The minimum fluidization velocity of particles is one of the most critical parameters for the design and operation of fluidized beds. It is difficult and expensive to experimentally measure this parameter at elevated pressures and temperatures. In this study, a three-dimensional model based on Eulerian−Lagrangian frames was used to predict the minimum fluidization velocity at elevated pressures and temperatures. The solid phase was simulated using the multi-phase particle-in-cell approach. The particle flow was described using the discrete particle approach, and a large eddy simulation was conducted to predict the turbulent gas motion. The simulation results were compared with the experimental data reported in previous literatures. The bed temperature ranged from 25 to 800 °C, and the operating pressure ranged from 0.1–4 MPa. In general, the minimum fluidization velocity decreased as the temperature and pressure increased. The variation trends were not significant at high temperatures and pressures (greater than 600 °C and 2 MP, respectively). With a decrease in the particle density, the minimum fluidization velocity decreased. With an increase in the particle size, the minimum fluidization velocity increased. Moreover, the influence of the particle size distribution on the minimum fluidization velocity was systematically evaluated. To precisely calculate the minimum fluidization velocity at elevated temperatures and pressures, a correlation was proposed based on the simulation results.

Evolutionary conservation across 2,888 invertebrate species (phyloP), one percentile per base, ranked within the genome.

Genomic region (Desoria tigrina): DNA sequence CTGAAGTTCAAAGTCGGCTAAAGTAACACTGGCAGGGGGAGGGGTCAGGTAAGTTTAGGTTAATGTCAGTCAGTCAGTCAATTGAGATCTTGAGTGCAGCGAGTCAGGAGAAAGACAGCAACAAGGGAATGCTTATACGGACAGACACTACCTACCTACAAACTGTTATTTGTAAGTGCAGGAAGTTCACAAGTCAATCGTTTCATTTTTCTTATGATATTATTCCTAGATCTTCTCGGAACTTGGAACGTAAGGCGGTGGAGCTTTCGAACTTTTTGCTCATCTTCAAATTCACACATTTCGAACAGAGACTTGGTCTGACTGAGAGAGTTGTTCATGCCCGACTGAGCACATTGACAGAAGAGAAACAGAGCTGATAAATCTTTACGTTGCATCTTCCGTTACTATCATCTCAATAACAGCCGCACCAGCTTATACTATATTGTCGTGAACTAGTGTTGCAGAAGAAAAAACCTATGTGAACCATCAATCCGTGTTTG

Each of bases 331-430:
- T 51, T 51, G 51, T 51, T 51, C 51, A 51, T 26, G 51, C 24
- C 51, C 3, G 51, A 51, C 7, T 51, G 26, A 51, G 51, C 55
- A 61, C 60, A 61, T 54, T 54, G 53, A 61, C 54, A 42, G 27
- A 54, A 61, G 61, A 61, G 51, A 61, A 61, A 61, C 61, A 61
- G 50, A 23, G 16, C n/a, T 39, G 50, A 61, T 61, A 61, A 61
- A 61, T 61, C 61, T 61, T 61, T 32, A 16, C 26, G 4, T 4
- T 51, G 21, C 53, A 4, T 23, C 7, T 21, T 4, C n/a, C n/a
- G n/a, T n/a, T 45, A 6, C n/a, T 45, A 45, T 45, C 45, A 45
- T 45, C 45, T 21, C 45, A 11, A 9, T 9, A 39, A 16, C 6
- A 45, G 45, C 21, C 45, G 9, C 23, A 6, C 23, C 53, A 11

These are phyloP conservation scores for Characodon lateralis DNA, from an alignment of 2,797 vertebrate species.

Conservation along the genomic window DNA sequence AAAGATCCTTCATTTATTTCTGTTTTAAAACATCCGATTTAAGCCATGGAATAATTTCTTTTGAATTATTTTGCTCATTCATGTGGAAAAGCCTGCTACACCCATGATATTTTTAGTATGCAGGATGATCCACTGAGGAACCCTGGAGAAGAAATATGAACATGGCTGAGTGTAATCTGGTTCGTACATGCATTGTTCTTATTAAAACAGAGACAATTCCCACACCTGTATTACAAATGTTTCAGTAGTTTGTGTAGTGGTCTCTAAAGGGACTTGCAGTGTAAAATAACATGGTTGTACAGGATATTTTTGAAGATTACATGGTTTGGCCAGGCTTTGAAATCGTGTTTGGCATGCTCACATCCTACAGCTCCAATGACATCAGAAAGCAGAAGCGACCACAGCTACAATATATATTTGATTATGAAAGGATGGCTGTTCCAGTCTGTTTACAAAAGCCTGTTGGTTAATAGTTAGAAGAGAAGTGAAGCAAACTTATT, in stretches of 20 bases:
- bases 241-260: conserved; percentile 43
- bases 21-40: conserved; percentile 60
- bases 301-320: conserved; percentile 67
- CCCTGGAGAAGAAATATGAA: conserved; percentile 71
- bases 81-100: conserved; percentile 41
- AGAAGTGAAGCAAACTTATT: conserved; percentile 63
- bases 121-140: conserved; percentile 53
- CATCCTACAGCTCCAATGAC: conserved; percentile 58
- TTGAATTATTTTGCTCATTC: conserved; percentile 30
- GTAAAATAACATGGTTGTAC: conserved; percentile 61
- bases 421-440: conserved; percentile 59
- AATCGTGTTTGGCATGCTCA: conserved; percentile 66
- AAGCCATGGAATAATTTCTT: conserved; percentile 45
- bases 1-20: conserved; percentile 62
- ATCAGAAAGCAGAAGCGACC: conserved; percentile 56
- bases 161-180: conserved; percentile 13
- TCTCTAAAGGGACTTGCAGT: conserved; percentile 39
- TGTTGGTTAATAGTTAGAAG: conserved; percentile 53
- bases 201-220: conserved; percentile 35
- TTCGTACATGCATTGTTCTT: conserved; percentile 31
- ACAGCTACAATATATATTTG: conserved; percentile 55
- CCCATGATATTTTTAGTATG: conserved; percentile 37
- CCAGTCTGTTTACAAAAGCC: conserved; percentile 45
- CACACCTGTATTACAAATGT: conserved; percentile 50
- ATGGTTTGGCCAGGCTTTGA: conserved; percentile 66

- Computational fluid dynamics
- Eulerian–Lagrangian approach
- Gas-solid flow
- Minimum fluidization velocity